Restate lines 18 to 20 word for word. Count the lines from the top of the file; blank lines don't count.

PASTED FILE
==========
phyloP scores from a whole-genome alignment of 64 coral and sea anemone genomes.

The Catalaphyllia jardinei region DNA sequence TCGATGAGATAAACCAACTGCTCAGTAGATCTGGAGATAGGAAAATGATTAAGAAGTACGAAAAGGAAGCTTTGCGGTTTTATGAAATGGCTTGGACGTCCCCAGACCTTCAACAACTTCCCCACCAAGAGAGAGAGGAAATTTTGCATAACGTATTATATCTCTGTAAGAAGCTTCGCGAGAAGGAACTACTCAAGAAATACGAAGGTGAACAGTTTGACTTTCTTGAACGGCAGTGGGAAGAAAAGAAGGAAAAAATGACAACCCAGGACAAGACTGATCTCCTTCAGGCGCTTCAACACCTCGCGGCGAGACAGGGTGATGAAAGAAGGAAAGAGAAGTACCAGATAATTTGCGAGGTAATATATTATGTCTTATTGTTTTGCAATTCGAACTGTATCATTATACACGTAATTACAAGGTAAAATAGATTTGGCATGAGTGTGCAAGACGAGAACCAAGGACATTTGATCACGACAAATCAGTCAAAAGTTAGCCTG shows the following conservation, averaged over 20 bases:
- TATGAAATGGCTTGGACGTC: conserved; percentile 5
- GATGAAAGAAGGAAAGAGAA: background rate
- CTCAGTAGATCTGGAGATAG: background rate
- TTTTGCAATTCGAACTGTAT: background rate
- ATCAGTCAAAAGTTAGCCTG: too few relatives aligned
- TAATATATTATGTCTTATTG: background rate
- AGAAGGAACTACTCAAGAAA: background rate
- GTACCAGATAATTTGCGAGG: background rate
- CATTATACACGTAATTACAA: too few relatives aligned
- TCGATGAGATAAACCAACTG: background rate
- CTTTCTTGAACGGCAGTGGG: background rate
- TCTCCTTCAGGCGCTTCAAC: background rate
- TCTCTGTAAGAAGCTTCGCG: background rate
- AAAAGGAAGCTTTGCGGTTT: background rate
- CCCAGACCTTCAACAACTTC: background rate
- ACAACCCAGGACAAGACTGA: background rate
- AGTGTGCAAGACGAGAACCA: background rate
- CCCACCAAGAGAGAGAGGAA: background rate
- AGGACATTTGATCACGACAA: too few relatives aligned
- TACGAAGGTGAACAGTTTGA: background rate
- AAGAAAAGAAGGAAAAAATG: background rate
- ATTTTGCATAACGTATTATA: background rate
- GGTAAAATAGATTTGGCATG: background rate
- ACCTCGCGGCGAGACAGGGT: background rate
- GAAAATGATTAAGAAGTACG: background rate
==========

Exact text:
- ACAACCCAGGACAAGACTGA: background rate
- AGTGTGCAAGACGAGAACCA: background rate
- CCCACCAAGAGAGAGAGGAA: background rate